Golf Through Miniature Eyes

I was watching a cartoon with my 2-year-old the other day (Handy Manny, for those of you with toddlers) and the episode was about going to a miniature golf course. In the middle of the story, the guy who runs the course comes out and starts giving putting lessons, while another character refers to him as an “expert golf instructor.”

Now I realize this is only a cartoon, but at what point did mini course owners become expert golf instructors? I mean, miniature golf isn’t real golf, right? There’s really no skill involved and you can’t teach luck (can you)? Let’s face it, an expert golf instructor who works at a mini course is laughable, but to the writers of the show, it seemed totally plausible.

Anyway, let’s forget about the cartoon and look at this from an adult perspective: The reality is many people are only exposed to golf through a miniature course. Perhaps their parents took them as a kid or perhaps they went on a first date – whatever. But to them, mini golf is golf.

Sure, these people are vaguely aware of a much larger version of the game played by old folks, but this is as far from reality as science fiction is to them. Don’t believe me? Ask a non-golfer if they’ve ever played golf. You will undoubtably hear the following response: “I’ve played mini golf!”

I think we golfers forget sometimes that many others have no true grasp of real golf. Now don’t get me wrong, I’m not trying to knock miniature golf – it certainly is a fun game. What I’m trying to do is show that many people don’t realize how completely different mini golf and regular golf really are.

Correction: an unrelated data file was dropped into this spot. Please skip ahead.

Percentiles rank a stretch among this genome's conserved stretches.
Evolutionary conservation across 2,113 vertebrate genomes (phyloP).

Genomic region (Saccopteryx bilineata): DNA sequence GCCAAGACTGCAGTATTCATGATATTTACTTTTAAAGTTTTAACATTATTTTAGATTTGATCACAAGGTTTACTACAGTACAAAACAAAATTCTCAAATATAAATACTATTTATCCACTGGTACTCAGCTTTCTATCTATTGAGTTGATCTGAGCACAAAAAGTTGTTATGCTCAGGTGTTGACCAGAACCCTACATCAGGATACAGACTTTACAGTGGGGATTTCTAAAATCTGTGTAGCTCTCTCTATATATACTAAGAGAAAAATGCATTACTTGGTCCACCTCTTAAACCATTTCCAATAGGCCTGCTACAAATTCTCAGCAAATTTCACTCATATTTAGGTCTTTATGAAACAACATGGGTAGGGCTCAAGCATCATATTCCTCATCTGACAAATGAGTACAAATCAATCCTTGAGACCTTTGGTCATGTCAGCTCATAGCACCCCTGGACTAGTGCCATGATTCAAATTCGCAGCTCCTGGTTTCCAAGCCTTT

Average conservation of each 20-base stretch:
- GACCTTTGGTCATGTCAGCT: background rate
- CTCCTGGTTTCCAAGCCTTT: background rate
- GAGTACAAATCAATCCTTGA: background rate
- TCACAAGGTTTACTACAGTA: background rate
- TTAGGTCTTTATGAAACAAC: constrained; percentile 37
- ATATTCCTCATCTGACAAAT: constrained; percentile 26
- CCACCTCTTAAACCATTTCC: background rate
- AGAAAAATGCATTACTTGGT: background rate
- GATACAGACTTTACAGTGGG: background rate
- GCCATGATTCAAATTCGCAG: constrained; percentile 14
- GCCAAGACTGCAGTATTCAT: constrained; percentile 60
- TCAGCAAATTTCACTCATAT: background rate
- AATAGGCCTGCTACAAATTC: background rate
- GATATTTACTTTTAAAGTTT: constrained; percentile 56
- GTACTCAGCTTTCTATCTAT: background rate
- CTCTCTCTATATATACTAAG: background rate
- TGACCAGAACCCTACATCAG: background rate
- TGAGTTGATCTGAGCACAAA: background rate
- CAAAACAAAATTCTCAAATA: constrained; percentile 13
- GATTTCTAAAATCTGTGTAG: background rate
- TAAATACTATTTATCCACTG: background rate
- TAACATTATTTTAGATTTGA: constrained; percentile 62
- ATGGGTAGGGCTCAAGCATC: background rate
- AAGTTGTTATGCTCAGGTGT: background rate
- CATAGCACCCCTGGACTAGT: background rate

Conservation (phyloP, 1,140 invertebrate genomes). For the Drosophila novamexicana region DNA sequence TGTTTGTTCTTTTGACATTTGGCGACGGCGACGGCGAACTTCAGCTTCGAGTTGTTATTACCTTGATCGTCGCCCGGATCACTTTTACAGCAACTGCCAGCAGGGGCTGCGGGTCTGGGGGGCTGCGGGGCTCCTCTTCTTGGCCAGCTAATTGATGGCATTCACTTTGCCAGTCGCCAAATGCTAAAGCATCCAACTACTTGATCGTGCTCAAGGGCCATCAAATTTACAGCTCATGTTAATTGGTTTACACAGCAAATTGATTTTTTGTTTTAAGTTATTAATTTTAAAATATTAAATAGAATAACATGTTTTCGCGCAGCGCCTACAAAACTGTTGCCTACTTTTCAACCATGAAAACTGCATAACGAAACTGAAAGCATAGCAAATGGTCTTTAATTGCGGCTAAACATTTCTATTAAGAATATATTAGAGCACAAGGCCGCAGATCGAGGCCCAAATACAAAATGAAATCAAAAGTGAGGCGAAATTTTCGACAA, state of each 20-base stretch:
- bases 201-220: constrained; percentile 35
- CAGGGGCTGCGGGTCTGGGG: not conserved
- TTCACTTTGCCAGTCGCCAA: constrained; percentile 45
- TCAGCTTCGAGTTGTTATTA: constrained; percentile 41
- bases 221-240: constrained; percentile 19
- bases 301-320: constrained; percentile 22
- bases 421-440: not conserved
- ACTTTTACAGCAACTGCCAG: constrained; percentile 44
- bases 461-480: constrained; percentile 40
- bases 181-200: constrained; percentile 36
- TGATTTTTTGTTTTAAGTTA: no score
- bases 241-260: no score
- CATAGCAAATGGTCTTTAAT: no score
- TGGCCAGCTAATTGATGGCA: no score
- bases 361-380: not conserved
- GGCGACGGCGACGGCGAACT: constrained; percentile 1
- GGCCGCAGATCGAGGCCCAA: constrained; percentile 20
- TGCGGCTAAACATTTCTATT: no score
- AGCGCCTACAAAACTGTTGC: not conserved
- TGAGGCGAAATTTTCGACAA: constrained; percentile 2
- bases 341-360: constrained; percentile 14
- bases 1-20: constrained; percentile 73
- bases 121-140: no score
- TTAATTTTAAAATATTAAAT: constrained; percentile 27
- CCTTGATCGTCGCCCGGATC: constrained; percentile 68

For example, do they realize that mini golf is only one aspect (putting) of regular golf? And do they realize that the putting they are doing is completely different than the putting we do? I mean, a good mini golf putting stroke isn’t going to translate out on the greens of your local 18-hole, 7,000-yard course, is it?

Well, at least that cartoon was trying to incorporate the game of golf in some manner and kudos for them doing so. But can you imagine if regular golf was more like its Mini Me version? You show up to pay your greens fees and they hand you a bag of clubs and a dozen balls! And all the water hazards are painted blue instead of having real water! Now that I could get used to. Putting into a clown’s mouth on the 18th? Not so much.

Additional Reading: Variations on the Game of Golf: Mini Golf

Comments

  1. Very interesting blog entry! Very usefull info here.

  2. Hello Greg,

    Good blog post. I don’t agree with everything you say, but I found it very interesting.

    I play Miniature Golf on a ‘serious’ level as a member of the British Minigolf Association. I have played in lots of tournaments in the UK as well as for the Great Britain team in Finland and Sweden. There are many prestigious local, regional, national and international competitions out there.